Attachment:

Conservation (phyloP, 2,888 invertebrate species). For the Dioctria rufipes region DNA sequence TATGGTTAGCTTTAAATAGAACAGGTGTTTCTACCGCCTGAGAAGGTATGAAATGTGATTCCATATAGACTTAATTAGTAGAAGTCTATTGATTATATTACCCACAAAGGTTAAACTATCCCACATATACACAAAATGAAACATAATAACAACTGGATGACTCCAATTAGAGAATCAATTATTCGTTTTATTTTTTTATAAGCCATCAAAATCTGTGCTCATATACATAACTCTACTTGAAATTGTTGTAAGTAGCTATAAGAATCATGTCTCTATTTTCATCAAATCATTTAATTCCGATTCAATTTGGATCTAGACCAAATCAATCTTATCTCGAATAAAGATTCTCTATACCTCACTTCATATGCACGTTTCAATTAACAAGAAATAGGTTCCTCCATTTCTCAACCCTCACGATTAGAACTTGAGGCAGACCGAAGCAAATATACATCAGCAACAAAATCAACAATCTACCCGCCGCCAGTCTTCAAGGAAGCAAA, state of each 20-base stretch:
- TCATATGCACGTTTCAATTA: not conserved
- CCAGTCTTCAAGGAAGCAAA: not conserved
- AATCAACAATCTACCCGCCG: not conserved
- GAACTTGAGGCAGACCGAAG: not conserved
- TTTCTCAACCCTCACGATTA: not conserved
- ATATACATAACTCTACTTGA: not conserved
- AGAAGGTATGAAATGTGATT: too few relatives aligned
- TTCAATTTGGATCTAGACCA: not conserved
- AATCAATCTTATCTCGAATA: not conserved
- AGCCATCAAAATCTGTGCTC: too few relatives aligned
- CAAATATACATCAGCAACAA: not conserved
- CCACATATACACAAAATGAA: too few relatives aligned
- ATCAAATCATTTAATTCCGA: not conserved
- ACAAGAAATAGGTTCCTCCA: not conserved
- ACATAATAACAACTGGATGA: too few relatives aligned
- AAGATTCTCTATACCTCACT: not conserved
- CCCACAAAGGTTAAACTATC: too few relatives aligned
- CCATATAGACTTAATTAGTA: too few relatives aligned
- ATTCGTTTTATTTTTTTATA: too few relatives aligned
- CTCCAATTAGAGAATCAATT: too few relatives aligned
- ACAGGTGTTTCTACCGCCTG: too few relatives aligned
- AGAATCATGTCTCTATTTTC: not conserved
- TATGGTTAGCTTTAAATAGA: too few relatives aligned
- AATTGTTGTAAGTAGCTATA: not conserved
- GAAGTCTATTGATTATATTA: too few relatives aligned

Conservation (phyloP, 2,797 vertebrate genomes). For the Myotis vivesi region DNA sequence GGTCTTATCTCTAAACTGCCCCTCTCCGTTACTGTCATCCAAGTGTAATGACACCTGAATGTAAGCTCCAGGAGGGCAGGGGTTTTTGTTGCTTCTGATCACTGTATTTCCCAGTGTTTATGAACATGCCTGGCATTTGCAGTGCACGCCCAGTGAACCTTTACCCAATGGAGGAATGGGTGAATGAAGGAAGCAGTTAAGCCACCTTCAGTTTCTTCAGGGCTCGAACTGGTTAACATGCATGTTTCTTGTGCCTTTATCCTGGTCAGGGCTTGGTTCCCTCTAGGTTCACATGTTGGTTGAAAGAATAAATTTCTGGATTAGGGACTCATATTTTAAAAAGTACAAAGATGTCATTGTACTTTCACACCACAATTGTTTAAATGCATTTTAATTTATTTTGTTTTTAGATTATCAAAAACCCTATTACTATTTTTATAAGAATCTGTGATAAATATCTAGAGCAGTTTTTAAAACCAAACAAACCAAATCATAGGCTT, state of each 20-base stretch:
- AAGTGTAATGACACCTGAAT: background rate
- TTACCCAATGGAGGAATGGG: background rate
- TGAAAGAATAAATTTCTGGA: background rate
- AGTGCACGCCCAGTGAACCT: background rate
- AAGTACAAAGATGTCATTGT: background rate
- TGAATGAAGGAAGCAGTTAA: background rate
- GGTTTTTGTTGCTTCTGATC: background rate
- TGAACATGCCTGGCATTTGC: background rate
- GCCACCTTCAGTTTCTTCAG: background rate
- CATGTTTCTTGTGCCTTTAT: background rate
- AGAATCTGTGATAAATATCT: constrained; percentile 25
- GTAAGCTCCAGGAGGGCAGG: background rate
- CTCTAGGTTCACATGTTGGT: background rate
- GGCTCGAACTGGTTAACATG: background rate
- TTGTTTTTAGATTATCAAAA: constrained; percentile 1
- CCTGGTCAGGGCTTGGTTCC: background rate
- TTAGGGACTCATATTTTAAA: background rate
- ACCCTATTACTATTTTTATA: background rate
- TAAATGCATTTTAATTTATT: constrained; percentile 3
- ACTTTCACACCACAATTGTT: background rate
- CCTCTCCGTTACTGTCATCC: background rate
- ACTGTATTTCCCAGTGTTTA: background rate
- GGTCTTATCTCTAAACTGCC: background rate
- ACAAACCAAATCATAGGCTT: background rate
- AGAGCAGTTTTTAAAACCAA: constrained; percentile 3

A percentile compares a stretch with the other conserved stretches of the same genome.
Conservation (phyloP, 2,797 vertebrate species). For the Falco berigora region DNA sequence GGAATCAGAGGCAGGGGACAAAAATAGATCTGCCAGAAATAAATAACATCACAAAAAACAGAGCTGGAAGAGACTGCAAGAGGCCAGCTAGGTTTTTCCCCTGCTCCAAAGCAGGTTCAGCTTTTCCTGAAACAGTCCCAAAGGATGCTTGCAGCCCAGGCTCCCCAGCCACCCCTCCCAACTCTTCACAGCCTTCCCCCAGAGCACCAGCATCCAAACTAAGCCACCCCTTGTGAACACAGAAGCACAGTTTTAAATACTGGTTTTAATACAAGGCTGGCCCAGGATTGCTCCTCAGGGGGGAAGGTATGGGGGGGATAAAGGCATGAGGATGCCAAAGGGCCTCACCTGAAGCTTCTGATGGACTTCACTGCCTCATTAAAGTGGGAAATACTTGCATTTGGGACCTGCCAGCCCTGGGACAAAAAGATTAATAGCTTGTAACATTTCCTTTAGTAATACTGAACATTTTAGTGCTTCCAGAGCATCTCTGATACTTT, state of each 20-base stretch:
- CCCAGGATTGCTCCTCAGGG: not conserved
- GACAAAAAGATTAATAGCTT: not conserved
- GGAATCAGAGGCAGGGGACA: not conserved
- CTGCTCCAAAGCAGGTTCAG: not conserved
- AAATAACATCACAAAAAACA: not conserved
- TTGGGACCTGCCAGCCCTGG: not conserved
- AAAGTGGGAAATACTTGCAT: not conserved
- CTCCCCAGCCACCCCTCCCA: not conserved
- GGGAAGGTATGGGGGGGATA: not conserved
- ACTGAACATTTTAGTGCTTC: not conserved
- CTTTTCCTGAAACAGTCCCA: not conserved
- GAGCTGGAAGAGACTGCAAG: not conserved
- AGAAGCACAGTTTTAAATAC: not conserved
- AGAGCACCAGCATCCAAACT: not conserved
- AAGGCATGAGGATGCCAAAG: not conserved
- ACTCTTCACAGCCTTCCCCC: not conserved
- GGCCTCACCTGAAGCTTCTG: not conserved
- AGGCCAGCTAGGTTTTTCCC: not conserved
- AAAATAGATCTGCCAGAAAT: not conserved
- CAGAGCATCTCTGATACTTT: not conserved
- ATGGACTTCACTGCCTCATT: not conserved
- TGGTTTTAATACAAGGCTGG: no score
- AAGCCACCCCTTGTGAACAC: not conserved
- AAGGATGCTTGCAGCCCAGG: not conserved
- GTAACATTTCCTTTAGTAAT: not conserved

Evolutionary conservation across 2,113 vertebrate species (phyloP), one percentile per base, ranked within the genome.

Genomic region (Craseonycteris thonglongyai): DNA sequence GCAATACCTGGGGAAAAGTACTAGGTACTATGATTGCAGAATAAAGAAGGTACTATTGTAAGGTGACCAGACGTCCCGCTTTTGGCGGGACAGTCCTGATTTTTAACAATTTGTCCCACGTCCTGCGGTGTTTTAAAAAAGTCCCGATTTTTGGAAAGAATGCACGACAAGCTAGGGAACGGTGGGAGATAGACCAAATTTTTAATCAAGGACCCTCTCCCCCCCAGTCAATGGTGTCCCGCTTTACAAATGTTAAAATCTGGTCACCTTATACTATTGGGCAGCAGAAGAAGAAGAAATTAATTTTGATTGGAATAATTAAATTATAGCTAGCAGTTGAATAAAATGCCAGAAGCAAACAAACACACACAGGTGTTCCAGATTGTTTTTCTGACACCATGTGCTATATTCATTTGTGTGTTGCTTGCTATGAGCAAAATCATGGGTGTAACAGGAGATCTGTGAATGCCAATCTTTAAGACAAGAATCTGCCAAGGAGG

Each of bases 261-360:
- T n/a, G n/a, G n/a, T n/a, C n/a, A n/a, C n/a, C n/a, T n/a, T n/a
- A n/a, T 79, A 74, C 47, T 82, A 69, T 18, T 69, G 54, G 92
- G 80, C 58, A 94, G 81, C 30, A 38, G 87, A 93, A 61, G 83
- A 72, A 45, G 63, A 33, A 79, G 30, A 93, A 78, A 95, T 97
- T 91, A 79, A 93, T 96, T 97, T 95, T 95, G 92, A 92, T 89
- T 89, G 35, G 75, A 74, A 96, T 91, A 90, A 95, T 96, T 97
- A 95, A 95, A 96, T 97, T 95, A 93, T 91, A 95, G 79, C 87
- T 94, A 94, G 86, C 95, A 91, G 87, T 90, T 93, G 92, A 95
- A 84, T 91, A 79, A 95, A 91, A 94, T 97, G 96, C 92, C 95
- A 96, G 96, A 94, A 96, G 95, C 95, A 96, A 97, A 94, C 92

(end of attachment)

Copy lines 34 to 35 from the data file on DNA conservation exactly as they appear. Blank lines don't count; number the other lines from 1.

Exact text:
- GGTTTTTGTTGCTTCTGATC: background rate
- TGAACATGCCTGGCATTTGC: background rate